The Power of a Good Example – One Mother’s Goal to Pass on Healthy Living
Tenika Clemmer is living out what she promised two years ago. Not wanting her daughter, Jaycee, to go down the same path she had been going down, Tenika told us in an interview prior to the 2013 St. Patrick’s Day Run that they were starting a new family tradition of healthy living. “If we do these things together, we’ll be more motivated,” she said. Tenika’s promise to start exercising together with her daughter was more than just a hope. Today it is their reality and next month, Jaycee, now 11 years old, will compete in the Bailey Medical Center Strong Kids Triathlon. Among more than 100 children ages five to 15 swimming, biking and running, Jaycee will represent how future generations can be impacted by the decisions of their parents.
“I had surgery because I was facing huge medical issues, including hypertension and diabetes,” says Tenika of her decision to have weight loss surgery January 22, 2013. “My doctor told me I would end up with Atrial Fibrillation. I knew I needed an intervention.” Tenika has since lost more than 120 pounds and changed her lifestyle from a sedentary one to exercising most days of the week plus making healthy food choices. At the time, Tenika’s health was not only a very real problem for her, but also one that could impact her daughter’s health in the long-term.
Childhood, adolescent and adult obesity is a growing problem in the United States and can lead to detrimental health effects. According to a study published in the International Journal of Human Sciences, factors causing childhood obesity are genetic, behavioral and environmental. Environmental factors are those that surround the children and influence their food intake and physical activity – namely, what children observe about their family’s habits can become their own habits – good or bad.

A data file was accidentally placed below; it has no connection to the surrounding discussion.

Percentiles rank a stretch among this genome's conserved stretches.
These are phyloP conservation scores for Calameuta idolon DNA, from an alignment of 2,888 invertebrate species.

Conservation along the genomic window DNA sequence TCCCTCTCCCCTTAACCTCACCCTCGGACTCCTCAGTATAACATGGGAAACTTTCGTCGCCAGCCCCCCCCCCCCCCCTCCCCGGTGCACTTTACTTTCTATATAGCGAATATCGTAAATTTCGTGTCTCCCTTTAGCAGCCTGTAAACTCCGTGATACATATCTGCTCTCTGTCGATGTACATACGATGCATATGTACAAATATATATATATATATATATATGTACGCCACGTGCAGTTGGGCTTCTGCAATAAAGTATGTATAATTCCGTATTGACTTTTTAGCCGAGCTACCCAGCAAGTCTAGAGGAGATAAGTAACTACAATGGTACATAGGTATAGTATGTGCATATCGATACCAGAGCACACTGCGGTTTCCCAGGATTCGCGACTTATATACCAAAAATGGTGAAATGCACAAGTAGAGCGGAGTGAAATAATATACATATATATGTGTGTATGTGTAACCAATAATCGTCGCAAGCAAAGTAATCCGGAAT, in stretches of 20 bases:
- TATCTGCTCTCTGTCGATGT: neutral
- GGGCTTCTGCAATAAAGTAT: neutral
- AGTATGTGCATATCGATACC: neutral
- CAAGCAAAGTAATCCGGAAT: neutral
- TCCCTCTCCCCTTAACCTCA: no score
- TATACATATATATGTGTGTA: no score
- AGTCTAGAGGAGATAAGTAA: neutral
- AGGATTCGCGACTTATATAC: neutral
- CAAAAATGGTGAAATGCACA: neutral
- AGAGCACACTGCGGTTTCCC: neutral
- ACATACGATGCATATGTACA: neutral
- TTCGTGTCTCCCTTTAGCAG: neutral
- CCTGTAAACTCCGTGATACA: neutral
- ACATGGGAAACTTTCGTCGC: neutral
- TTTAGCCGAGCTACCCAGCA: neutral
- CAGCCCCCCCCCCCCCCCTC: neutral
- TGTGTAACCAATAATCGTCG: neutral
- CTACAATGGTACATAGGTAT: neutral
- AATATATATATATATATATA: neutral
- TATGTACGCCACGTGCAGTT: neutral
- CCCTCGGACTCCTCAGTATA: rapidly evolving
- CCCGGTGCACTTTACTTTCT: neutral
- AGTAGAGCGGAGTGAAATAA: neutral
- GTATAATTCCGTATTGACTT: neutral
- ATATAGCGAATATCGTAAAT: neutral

After surgery, Tenika immediately saw changes in both herself and her daughter, Jaycee. “My family embraces my healthy choices and supports me by helping watch Jaycee while I go to the gym,” she adds. “They also embrace how I eat by asking where I’d like to go or what I would like to eat when we have family get-togethers,” Tenika said. These are changes Jaycee is noticing as well.
While Tenika works out at least five days a week by biking, running, kickboxing and taking boot camp classes, Jaycee stays physically active by playing soccer and participating on a swim team. “I enjoy participating in triathlons and obstacle course races, especially when my mom does them with me,” Jaycee says. The mother-daughter duo even hikes, runs, bikes and trains for triathlons and obstacle course races together.
“I feel proud that I have instilled healthy habits and my child feels comfortable making those choices on her own,” Tenika said.
For more information on the Bailey Medical Center Strong Kids Triathlon Saturday, August 22, click here to register your child.